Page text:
Most streets have some cracks and bumps but are you noticing big potholes in the neighborhood? This could mean that this is an area of neglect in the city. Is the local park a mess? If you can see that there is no organization to take care of the streets, the parks and any public spaces in the neighborhood it is a sure sign that the property values are headed down.

Drive through the neighborhood on a beautiful day. Do you see people out and about? Kids playing ball in yards? Bike riding? Anyone sitting on front porches? A big red flag if you don’t see people. This could signal that residents stay inside and don’t allow their children to play outdoors because they don’t feel safe outside. Again, check with the local police department.

The Bottom Line: Attention to the surroundings of any neighborhood is important. Often, the focus is on the home and how perfect it is for you, but a huge part of the way you live is where you live. You’re purchasing a home AND the neighborhood. A good Realtor will remind you that the overall area the home is in can/will impact the resale value of the home. Buying a home in an area that is decreasing will create problems in the future.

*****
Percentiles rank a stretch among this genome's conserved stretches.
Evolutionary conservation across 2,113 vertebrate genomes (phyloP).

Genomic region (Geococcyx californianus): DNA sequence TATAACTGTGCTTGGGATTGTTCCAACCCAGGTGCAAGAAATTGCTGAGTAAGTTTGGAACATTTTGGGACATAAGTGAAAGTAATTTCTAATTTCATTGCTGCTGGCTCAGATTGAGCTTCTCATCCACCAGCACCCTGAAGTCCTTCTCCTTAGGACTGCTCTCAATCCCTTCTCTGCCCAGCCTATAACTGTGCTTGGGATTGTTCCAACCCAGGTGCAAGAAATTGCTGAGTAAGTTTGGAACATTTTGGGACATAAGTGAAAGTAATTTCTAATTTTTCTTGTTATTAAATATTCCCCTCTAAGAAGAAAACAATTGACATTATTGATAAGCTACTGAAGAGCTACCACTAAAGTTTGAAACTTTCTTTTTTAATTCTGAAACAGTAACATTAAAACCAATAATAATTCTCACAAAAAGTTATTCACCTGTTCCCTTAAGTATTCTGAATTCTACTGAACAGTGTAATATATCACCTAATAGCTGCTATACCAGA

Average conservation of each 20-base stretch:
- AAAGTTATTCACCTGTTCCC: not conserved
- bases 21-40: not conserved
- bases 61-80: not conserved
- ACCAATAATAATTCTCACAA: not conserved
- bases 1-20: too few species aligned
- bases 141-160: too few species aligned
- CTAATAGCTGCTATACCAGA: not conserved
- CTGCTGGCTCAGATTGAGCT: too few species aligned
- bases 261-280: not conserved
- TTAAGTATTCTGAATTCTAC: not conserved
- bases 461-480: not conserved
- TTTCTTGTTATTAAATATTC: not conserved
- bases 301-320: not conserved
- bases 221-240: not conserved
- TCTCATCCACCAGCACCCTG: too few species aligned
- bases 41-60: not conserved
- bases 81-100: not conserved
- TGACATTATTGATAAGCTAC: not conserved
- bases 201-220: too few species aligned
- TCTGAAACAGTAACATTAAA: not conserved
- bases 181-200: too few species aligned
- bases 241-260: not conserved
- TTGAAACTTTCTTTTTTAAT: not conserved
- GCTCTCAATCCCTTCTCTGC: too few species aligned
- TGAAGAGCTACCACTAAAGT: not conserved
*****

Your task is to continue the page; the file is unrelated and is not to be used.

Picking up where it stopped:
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Buyer’s Market Vs. Seller’s Market

What is a Buyer’s Market?

A buyer’s market occurs when the availability of homes (supply) exceeds the number of buyers looking for a home (demand). Anyone looking for their next home to buy, a buyer’s market is the ideal time to make the move. The ability to but a fabulous home for a lower cost is greater.